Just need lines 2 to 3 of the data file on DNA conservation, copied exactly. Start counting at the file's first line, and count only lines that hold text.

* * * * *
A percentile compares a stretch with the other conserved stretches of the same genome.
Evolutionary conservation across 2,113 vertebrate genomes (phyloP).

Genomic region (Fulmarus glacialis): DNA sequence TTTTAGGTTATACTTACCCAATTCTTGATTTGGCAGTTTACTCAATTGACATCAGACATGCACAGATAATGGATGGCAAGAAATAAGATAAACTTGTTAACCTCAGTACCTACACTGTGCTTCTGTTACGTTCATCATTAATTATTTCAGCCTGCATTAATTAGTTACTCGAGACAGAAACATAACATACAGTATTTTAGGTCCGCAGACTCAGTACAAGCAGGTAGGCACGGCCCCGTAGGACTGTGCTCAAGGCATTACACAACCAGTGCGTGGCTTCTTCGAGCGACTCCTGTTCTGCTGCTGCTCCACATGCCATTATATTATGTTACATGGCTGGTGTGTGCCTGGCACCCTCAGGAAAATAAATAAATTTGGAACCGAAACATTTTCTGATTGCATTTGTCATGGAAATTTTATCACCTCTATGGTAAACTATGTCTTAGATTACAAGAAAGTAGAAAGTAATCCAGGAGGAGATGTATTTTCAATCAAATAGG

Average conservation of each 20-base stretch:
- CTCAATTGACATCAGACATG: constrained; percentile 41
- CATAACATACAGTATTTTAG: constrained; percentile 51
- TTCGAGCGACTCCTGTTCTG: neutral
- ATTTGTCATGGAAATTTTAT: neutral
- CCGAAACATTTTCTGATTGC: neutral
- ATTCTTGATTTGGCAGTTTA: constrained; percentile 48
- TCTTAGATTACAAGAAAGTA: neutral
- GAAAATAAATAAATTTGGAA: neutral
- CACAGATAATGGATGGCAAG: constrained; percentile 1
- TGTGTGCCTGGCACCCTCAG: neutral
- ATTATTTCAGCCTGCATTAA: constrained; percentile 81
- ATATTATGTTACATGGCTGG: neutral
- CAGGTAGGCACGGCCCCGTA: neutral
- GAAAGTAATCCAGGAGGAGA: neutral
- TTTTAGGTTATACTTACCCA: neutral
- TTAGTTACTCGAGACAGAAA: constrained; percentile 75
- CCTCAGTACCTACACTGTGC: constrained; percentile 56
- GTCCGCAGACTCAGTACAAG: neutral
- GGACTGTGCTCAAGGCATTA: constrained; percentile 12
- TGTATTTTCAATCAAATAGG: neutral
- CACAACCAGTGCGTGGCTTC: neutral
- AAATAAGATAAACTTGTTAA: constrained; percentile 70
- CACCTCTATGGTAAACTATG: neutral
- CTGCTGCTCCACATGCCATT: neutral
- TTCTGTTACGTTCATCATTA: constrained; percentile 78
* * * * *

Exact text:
Evolutionary conservation across 2,113 vertebrate genomes (phyloP).

Genomic region (Fulmarus glacialis): DNA sequence TTTTAGGTTATACTTACCCAATTCTTGATTTGGCAGTTTACTCAATTGACATCAGACATGCACAGATAATGGATGGCAAGAAATAAGATAAACTTGTTAACCTCAGTACCTACACTGTGCTTCTGTTACGTTCATCATTAATTATTTCAGCCTGCATTAATTAGTTACTCGAGACAGAAACATAACATACAGTATTTTAGGTCCGCAGACTCAGTACAAGCAGGTAGGCACGGCCCCGTAGGACTGTGCTCAAGGCATTACACAACCAGTGCGTGGCTTCTTCGAGCGACTCCTGTTCTGCTGCTGCTCCACATGCCATTATATTATGTTACATGGCTGGTGTGTGCCTGGCACCCTCAGGAAAATAAATAAATTTGGAACCGAAACATTTTCTGATTGCATTTGTCATGGAAATTTTATCACCTCTATGGTAAACTATGTCTTAGATTACAAGAAAGTAGAAAGTAATCCAGGAGGAGATGTATTTTCAATCAAATAGG